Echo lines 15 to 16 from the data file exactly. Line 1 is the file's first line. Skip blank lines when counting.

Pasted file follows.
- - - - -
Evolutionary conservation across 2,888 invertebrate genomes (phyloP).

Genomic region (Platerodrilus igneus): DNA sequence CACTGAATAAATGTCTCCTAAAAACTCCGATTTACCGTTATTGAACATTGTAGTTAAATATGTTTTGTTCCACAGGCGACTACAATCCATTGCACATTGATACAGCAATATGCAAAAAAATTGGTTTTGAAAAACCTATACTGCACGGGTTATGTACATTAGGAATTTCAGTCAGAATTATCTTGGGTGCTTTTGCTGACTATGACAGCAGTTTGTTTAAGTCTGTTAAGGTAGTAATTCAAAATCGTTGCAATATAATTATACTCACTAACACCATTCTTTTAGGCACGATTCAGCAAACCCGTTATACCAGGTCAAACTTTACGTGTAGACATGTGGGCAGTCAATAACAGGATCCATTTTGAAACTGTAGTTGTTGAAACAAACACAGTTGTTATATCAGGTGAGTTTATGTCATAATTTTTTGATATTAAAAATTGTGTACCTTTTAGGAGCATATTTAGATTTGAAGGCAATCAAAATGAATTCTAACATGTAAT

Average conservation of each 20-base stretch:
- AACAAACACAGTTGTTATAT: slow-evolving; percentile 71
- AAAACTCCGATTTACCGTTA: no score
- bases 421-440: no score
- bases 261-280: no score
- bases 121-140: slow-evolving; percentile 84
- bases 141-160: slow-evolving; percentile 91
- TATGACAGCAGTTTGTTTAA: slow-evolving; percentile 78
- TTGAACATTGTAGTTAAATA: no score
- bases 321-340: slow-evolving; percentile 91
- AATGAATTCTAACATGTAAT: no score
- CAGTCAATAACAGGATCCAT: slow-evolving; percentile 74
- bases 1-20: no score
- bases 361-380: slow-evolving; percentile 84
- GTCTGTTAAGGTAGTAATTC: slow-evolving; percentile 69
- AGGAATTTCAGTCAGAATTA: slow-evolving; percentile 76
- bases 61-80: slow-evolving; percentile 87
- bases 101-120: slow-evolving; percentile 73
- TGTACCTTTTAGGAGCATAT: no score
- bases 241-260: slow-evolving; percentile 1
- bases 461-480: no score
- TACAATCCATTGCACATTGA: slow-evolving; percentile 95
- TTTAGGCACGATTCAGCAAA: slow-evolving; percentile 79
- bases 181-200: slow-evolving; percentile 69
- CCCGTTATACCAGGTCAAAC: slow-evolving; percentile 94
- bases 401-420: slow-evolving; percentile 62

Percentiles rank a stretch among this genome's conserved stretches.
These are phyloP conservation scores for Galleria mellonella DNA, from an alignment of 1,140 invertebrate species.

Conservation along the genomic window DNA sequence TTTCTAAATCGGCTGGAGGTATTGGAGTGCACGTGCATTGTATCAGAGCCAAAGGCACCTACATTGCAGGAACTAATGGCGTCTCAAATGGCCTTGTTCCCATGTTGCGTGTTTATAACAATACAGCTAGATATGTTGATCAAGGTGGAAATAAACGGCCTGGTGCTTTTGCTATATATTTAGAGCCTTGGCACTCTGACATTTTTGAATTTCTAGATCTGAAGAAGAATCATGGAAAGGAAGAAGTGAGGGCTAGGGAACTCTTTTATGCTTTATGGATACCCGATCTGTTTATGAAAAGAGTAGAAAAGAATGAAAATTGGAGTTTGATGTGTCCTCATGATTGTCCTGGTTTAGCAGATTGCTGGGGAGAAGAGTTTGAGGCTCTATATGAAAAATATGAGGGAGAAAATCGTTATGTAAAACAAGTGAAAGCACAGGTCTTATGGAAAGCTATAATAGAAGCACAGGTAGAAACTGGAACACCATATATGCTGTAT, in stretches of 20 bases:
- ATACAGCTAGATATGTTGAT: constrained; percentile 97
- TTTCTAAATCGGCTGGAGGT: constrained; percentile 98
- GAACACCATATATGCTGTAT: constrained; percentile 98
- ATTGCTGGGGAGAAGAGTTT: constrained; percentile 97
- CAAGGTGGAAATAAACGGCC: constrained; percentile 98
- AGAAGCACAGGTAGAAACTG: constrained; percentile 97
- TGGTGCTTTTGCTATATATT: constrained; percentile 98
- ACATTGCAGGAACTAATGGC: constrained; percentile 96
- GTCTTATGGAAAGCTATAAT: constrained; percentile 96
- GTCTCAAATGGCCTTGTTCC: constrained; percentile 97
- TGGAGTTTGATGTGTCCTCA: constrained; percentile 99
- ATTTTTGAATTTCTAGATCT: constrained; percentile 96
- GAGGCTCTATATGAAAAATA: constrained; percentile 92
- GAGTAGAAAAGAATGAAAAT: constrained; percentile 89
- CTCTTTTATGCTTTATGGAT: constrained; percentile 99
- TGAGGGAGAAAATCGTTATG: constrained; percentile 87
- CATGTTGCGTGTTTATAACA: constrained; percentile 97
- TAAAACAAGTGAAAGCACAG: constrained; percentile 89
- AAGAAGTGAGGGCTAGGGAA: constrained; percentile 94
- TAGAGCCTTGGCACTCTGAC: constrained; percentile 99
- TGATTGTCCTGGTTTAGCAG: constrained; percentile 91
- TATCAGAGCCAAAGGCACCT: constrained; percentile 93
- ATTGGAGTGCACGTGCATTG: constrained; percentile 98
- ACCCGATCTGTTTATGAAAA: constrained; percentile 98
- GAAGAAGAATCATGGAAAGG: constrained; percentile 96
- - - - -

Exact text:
- bases 1-20: no score
- bases 361-380: slow-evolving; percentile 84